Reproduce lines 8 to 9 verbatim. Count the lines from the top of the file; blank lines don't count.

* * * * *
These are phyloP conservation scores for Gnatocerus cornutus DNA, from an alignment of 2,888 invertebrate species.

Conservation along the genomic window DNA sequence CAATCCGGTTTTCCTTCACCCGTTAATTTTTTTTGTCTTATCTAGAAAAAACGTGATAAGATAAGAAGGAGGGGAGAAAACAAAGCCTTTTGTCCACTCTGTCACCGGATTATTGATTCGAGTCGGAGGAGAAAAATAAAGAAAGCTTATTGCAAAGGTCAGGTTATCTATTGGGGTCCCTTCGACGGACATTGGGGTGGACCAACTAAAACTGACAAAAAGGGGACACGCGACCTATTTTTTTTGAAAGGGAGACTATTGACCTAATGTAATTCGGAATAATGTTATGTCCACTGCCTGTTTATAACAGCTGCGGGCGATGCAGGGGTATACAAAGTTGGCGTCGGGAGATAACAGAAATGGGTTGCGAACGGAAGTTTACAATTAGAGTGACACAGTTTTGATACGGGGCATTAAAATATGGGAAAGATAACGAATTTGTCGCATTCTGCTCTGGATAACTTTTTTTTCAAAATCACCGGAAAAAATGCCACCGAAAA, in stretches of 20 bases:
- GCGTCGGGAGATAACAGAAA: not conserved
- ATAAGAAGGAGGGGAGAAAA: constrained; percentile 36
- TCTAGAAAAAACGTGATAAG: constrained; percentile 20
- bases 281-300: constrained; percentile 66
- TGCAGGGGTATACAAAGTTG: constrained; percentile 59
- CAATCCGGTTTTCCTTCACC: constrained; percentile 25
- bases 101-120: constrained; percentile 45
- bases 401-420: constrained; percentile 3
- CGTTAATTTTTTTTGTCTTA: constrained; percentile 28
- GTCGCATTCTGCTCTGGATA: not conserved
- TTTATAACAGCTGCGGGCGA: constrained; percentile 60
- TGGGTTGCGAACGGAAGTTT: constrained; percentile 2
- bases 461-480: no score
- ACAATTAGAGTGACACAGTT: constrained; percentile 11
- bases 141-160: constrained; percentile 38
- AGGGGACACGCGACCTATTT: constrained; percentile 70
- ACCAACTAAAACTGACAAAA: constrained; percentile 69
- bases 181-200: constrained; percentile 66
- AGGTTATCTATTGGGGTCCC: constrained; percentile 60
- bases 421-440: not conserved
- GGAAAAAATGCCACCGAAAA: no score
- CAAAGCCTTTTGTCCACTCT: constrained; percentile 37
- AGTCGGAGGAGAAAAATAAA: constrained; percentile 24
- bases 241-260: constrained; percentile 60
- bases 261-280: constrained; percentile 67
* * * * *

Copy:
- CAATCCGGTTTTCCTTCACC: constrained; percentile 25
- bases 101-120: constrained; percentile 45